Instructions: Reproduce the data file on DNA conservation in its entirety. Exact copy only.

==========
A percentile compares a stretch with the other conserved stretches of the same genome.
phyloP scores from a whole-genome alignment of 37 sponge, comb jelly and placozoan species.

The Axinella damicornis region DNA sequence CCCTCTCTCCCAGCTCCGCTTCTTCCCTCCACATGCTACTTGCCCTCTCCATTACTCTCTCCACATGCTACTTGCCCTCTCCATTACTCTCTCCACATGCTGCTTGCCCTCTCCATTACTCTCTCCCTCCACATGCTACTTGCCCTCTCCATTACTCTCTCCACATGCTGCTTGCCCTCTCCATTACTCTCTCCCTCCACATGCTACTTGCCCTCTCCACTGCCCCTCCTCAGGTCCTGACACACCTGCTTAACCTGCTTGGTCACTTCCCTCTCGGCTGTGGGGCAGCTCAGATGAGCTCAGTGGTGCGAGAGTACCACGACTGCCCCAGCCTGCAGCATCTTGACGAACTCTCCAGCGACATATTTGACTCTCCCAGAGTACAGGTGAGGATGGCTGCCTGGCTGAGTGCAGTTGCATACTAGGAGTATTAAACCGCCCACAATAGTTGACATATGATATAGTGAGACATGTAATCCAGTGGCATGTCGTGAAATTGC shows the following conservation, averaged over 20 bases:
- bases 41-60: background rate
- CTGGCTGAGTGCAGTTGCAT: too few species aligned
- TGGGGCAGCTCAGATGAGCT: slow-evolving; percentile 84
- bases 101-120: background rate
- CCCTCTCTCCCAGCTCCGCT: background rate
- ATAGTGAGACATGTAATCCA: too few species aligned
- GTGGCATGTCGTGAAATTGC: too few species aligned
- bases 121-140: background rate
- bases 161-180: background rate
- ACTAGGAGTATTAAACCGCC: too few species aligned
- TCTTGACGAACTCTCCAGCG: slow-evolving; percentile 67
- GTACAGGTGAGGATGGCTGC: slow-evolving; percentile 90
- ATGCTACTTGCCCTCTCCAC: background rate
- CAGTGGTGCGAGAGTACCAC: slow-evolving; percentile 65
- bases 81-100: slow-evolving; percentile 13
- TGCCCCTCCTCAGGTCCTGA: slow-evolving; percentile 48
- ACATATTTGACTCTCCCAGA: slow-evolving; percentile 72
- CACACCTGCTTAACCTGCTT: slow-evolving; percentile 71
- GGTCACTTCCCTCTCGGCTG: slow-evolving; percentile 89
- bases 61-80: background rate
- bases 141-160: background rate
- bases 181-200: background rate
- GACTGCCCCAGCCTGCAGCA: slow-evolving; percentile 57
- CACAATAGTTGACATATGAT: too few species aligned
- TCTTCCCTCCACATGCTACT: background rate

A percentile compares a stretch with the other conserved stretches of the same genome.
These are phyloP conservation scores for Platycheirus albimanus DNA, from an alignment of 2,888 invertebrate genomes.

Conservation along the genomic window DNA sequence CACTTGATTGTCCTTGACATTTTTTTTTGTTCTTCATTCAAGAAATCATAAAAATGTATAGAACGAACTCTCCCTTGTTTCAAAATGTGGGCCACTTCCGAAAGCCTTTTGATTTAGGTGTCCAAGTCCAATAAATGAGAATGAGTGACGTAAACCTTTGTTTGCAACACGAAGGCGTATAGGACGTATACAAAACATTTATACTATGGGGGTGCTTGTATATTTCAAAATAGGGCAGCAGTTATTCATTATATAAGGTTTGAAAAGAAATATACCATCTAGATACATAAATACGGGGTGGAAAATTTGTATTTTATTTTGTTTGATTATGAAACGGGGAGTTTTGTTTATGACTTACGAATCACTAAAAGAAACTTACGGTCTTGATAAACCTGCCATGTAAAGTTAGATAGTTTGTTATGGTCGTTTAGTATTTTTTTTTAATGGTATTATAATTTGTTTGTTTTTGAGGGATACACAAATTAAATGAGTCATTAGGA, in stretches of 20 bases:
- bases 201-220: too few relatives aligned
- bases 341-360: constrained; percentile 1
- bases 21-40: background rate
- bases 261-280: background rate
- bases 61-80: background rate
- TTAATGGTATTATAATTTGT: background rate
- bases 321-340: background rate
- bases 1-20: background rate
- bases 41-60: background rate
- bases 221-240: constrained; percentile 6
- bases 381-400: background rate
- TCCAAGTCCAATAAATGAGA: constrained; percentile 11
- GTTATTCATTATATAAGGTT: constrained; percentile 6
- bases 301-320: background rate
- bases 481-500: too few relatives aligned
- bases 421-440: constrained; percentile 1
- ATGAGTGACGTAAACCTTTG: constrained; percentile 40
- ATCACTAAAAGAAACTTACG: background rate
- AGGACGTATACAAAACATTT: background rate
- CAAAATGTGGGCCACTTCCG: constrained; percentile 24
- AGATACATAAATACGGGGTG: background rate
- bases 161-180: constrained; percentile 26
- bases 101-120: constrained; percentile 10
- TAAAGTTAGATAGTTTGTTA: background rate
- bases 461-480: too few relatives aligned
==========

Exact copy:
A percentile compares a stretch with the other conserved stretches of the same genome.
phyloP scores from a whole-genome alignment of 37 sponge, comb jelly and placozoan species.

The Axinella damicornis region DNA sequence CCCTCTCTCCCAGCTCCGCTTCTTCCCTCCACATGCTACTTGCCCTCTCCATTACTCTCTCCACATGCTACTTGCCCTCTCCATTACTCTCTCCACATGCTGCTTGCCCTCTCCATTACTCTCTCCCTCCACATGCTACTTGCCCTCTCCATTACTCTCTCCACATGCTGCTTGCCCTCTCCATTACTCTCTCCCTCCACATGCTACTTGCCCTCTCCACTGCCCCTCCTCAGGTCCTGACACACCTGCTTAACCTGCTTGGTCACTTCCCTCTCGGCTGTGGGGCAGCTCAGATGAGCTCAGTGGTGCGAGAGTACCACGACTGCCCCAGCCTGCAGCATCTTGACGAACTCTCCAGCGACATATTTGACTCTCCCAGAGTACAGGTGAGGATGGCTGCCTGGCTGAGTGCAGTTGCATACTAGGAGTATTAAACCGCCCACAATAGTTGACATATGATATAGTGAGACATGTAATCCAGTGGCATGTCGTGAAATTGC shows the following conservation, averaged over 20 bases:
- bases 41-60: background rate
- CTGGCTGAGTGCAGTTGCAT: too few species aligned
- TGGGGCAGCTCAGATGAGCT: slow-evolving; percentile 84
- bases 101-120: background rate
- CCCTCTCTCCCAGCTCCGCT: background rate
- ATAGTGAGACATGTAATCCA: too few species aligned
- GTGGCATGTCGTGAAATTGC: too few species aligned
- bases 121-140: background rate
- bases 161-180: background rate
- ACTAGGAGTATTAAACCGCC: too few species aligned
- TCTTGACGAACTCTCCAGCG: slow-evolving; percentile 67
- GTACAGGTGAGGATGGCTGC: slow-evolving; percentile 90
- ATGCTACTTGCCCTCTCCAC: background rate
- CAGTGGTGCGAGAGTACCAC: slow-evolving; percentile 65
- bases 81-100: slow-evolving; percentile 13
- TGCCCCTCCTCAGGTCCTGA: slow-evolving; percentile 48
- ACATATTTGACTCTCCCAGA: slow-evolving; percentile 72
- CACACCTGCTTAACCTGCTT: slow-evolving; percentile 71
- GGTCACTTCCCTCTCGGCTG: slow-evolving; percentile 89
- bases 61-80: background rate
- bases 141-160: background rate
- bases 181-200: background rate
- GACTGCCCCAGCCTGCAGCA: slow-evolving; percentile 57
- CACAATAGTTGACATATGAT: too few species aligned
- TCTTCCCTCCACATGCTACT: background rate

A percentile compares a stretch with the other conserved stretches of the same genome.
These are phyloP conservation scores for Platycheirus albimanus DNA, from an alignment of 2,888 invertebrate genomes.

Conservation along the genomic window DNA sequence CACTTGATTGTCCTTGACATTTTTTTTTGTTCTTCATTCAAGAAATCATAAAAATGTATAGAACGAACTCTCCCTTGTTTCAAAATGTGGGCCACTTCCGAAAGCCTTTTGATTTAGGTGTCCAAGTCCAATAAATGAGAATGAGTGACGTAAACCTTTGTTTGCAACACGAAGGCGTATAGGACGTATACAAAACATTTATACTATGGGGGTGCTTGTATATTTCAAAATAGGGCAGCAGTTATTCATTATATAAGGTTTGAAAAGAAATATACCATCTAGATACATAAATACGGGGTGGAAAATTTGTATTTTATTTTGTTTGATTATGAAACGGGGAGTTTTGTTTATGACTTACGAATCACTAAAAGAAACTTACGGTCTTGATAAACCTGCCATGTAAAGTTAGATAGTTTGTTATGGTCGTTTAGTATTTTTTTTTAATGGTATTATAATTTGTTTGTTTTTGAGGGATACACAAATTAAATGAGTCATTAGGA, in stretches of 20 bases:
- bases 201-220: too few relatives aligned
- bases 341-360: constrained; percentile 1
- bases 21-40: background rate
- bases 261-280: background rate
- bases 61-80: background rate
- TTAATGGTATTATAATTTGT: background rate
- bases 321-340: background rate
- bases 1-20: background rate
- bases 41-60: background rate
- bases 221-240: constrained; percentile 6
- bases 381-400: background rate
- TCCAAGTCCAATAAATGAGA: constrained; percentile 11
- GTTATTCATTATATAAGGTT: constrained; percentile 6
- bases 301-320: background rate
- bases 481-500: too few relatives aligned
- bases 421-440: constrained; percentile 1
- ATGAGTGACGTAAACCTTTG: constrained; percentile 40
- ATCACTAAAAGAAACTTACG: background rate
- AGGACGTATACAAAACATTT: background rate
- CAAAATGTGGGCCACTTCCG: constrained; percentile 24
- AGATACATAAATACGGGGTG: background rate
- bases 161-180: constrained; percentile 26
- bases 101-120: constrained; percentile 10
- TAAAGTTAGATAGTTTGTTA: background rate
- bases 461-480: too few relatives aligned